Timberwolves 2022 Mock Draft Round-Up

Photo: Nathan Ray Seebeck – USA Today

The Minnesota Timberwolves have the 19th overall pick in Thursday night’s 2022 NBA Draft and what they will do with that selection is still completely up in the air. Obviously, the Wolves have needs. But they aren’t desperate for help at any one position. Plus, there’s a lot in play that’s out of their control, between now and the 19th pick.

For the Timberwolves, this draft is even foggier than it is for most teams picking in the mid-late 1st round. Tim Connelly may not be new to the NBA Draft. In fact, he was stolen away from Denver and hired as Minnesota’s President of Basketball Operations, because of his draft expertise.

But Connelly is new to Mayo Clinic Square. That’s made it impossible to look behind the curtain at what he may do with the Wolves’ 1st round pick. Not only is media struggling to gauge his thought process, but there are surely those inside the organization who are wondering what’s running through the new PoBO’s mind.

Mock Draft Round-Up

What we can do, is turn to those who follow the draft for a living and, at the very least, get to know some of the prospects who might be available at No. 19. Doing that should give us an idea of who the Minnesota Timberwolves might draft and why those players are seen as good fits on the roster.

TyTy Washington (20.6 y/o) | 6’3″ Guard | Kentucky

The Athletic (Sam Vecini), Sporting News (Kyle Irving)

The Athletic: It’s a bit more difficult to find a fit for Washington than you would expect on draft night. That is part of the reason why you have seen his name fall in recent weeks on mock drafts. Still, he fits a number of boxes that Tim Connelly tends to look for in prospects. He is excellent from a skill perspective and processes the game exceedingly well.

Sporting News: Washington was once considered to be a potential top-10 pick before injuries and inconsistency derailed his freshman season. The Timberwolves could use some depth in their backcourt behind Anthony Edwards and D’Angelo Russell. If a talent like Washington is still on the board here, they could find their reserve floor general. Washington is a capable pick-and-roll ball-handler and a solid shooter, but he can be a streaky scorer. His ability to play on or off the ball makes him flexible for the team that selects him.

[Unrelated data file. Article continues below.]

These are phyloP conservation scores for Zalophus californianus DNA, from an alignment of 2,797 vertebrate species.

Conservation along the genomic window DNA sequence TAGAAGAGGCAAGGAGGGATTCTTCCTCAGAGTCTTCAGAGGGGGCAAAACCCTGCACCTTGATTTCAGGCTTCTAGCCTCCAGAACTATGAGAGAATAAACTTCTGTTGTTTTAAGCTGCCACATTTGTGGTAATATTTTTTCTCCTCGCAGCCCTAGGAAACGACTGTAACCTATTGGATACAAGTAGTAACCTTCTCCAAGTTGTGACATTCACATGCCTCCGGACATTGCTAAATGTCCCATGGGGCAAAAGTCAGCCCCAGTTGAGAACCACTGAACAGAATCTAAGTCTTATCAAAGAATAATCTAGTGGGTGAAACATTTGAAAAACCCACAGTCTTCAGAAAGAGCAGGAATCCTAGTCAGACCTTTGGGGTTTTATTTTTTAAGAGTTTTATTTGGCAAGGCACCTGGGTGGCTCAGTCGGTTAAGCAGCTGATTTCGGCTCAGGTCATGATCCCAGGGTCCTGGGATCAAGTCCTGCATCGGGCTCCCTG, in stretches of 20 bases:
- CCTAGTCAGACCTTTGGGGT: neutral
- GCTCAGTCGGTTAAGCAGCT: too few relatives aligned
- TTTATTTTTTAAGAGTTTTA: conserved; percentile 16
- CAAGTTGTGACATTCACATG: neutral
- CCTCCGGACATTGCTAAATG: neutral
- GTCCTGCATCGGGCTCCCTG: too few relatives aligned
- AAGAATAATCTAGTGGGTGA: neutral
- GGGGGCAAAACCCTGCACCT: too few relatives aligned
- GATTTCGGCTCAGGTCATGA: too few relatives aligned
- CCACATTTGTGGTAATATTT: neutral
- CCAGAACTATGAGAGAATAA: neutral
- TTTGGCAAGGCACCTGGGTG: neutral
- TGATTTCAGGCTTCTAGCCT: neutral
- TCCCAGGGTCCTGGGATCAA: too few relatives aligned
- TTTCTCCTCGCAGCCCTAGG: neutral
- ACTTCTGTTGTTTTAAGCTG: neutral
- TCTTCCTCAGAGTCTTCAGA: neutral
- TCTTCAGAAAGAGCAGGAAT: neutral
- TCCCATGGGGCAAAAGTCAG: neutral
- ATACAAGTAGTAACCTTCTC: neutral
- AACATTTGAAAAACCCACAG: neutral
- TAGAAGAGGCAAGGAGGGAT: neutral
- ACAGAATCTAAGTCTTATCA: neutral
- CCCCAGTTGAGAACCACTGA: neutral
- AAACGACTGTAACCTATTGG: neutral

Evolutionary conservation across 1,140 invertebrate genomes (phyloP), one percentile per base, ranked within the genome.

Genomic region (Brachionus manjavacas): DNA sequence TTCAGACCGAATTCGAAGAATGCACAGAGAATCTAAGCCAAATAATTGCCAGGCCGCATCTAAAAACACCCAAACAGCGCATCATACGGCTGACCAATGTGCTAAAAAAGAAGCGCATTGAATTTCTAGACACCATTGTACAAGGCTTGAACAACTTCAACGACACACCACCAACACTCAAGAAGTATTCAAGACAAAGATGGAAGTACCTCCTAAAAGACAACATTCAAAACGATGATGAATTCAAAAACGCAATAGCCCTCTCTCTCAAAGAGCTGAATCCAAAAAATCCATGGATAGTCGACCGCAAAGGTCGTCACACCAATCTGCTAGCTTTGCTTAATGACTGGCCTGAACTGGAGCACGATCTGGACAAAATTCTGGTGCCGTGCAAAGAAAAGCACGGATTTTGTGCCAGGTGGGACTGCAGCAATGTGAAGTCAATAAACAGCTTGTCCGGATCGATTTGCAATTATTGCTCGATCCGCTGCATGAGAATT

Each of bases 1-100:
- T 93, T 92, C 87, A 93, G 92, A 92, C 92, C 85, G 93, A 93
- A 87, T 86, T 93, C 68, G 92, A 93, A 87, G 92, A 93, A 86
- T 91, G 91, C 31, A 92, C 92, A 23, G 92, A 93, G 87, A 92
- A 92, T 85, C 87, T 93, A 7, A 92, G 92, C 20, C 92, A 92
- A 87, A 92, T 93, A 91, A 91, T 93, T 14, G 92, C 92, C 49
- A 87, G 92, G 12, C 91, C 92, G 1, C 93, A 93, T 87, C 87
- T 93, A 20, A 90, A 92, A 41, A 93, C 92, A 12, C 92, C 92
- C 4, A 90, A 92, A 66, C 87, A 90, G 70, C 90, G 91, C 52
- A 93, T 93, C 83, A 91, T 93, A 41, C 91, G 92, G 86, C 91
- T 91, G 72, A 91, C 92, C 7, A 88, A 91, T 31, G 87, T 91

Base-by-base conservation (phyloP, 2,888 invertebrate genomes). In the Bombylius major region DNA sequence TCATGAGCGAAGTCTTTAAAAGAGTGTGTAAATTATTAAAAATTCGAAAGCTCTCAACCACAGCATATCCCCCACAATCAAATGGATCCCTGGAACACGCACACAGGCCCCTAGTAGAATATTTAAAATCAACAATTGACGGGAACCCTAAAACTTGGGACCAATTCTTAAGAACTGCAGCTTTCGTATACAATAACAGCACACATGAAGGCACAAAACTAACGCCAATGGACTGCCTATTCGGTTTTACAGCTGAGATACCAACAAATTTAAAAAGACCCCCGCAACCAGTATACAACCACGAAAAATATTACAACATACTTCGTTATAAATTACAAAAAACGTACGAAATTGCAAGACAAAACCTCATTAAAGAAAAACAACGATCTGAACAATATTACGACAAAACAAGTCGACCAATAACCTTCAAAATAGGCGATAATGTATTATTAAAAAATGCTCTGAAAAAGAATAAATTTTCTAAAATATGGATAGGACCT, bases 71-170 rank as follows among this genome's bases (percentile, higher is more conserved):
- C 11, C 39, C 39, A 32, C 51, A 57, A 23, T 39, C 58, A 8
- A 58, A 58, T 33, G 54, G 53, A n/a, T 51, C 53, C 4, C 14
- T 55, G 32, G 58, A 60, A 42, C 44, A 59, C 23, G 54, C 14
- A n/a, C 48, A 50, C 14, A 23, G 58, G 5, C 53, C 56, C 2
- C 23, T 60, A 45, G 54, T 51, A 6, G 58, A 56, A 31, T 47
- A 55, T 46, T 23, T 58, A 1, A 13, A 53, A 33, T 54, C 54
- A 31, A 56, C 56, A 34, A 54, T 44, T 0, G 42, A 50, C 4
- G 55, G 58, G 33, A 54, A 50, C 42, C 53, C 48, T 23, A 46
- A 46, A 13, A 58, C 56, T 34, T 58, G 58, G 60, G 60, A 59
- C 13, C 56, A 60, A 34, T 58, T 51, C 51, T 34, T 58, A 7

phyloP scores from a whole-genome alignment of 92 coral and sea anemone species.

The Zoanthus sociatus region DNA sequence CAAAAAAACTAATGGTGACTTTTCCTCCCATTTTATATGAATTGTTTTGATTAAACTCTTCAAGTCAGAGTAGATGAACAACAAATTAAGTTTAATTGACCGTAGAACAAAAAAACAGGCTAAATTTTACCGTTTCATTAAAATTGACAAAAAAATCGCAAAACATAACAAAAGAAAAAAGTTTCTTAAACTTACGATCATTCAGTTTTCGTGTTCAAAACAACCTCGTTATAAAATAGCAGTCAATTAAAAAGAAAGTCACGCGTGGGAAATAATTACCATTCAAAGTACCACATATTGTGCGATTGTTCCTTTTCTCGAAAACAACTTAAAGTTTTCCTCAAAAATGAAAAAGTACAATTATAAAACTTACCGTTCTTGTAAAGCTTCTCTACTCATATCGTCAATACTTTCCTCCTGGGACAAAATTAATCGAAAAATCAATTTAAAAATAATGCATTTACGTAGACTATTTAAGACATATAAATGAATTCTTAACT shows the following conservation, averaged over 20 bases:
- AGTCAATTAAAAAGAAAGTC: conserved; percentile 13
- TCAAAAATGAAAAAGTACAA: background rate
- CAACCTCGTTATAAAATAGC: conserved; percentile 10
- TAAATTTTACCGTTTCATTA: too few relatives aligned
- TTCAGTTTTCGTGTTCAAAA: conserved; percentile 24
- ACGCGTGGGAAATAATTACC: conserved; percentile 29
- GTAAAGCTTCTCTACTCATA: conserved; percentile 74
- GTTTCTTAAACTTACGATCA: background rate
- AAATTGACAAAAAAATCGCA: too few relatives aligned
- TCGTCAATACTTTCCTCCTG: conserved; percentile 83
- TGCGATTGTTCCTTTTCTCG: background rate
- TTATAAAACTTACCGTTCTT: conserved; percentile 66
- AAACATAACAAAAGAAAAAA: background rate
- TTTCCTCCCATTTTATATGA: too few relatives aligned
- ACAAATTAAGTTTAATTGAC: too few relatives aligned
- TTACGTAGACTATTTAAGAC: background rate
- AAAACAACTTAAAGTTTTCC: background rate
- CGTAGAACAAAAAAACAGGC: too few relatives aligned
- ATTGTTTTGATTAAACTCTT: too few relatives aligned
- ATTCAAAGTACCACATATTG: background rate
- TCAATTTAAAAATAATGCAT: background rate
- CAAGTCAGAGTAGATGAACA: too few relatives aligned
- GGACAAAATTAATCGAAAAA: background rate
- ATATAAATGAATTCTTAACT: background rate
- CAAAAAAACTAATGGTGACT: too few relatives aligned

Jalen Williams (21.2 y/o) | 6’6″ Guard/Forward | Santa Clara

The Athletic (John Hollinger)

This would work out pretty well for Minnesota, if Williams fell to 19. So well that Connelly would likely go with this option over selecting somebody named “Nikola Jović”. Williams would give the Wolves another ballhandler, one with some size, after they too often leaned on undersized perimeter lineups last season. Liddell also would be a really good fit here, but I have him gone by this point.


Walker Kessler (20.9 y/o) | 7’1″ Center | Auburn

ESPN (Jonathan Givony)

Twin Towers lineups are becoming more in vogue these days with the success that teams like Boston and Cleveland had with bigger lineups this season. For a Minnesota team looking to take the next step defensively, drafting the NCAA’s Defensive Player of the Year could make some sense. Even if that means playing Kessler alongside a super-skilled 7-footer in Karl-Anthony Towns. Kessler is a force as a rim protector but brings strong pick-and-roll finishing ability and even some potential as a perimeter shooter. Kessler is a steady offensive presence with his ability to catch difficult passes, hammer home lobs, finish with touch around the basket and make good decisions out of short rolls, which should make him a good fit in Minnesota’s offense.


Blake Wesley (19.3 y/o) | 6’4″ Center | Notre Dame

Yahoo Sports (Krysten Peek)

Wesley is the first one-and-done prospect to come out of Notre Dame. He is one of the best passers out of the pick-and-roll and has the confidence to get a shot off at the end of the shot clock or when the game is on the line. Wesley is still young at just 19 years old and has a ton of upside as a budding shooting guard in the league.


Nikola Jovic (19 y/o) | 6’11” Forward | Serbia

SB Nation (NBA Staff)

The Wolves need to be aggressive with their first of four picks on draft night. Swinging for the fences by selecting Nikola Jovic — a 6-11 shooter who is the sixth-youngest prospect among the top 50ish players — makes a ton of sense. Minnesota needs more size and length on the wing. They also need more shooting around Karl-Anthony Towns, to ensure maximum spacing that both Towns and Anthony Edwards can leverage into easier scoring looks. Jovic fits the bill. His smooth, consistent stroke led to him shooting 35.6% from deep in the Liga ABA (I would be surprised if he didn’t improve upon that in the NBA). He showed a willingness to attack close-outs and make good reads from there.


TyTy Washington was the only player who was mocked to the Minnesota Timberwolves in multiple drafts. All of the others chose different prospects. Washington would be a nice fit. But again, it’s impossible to know whether or not Tim Connelly sees him as the best option.

Eric Strack | Minnesota Sports Fan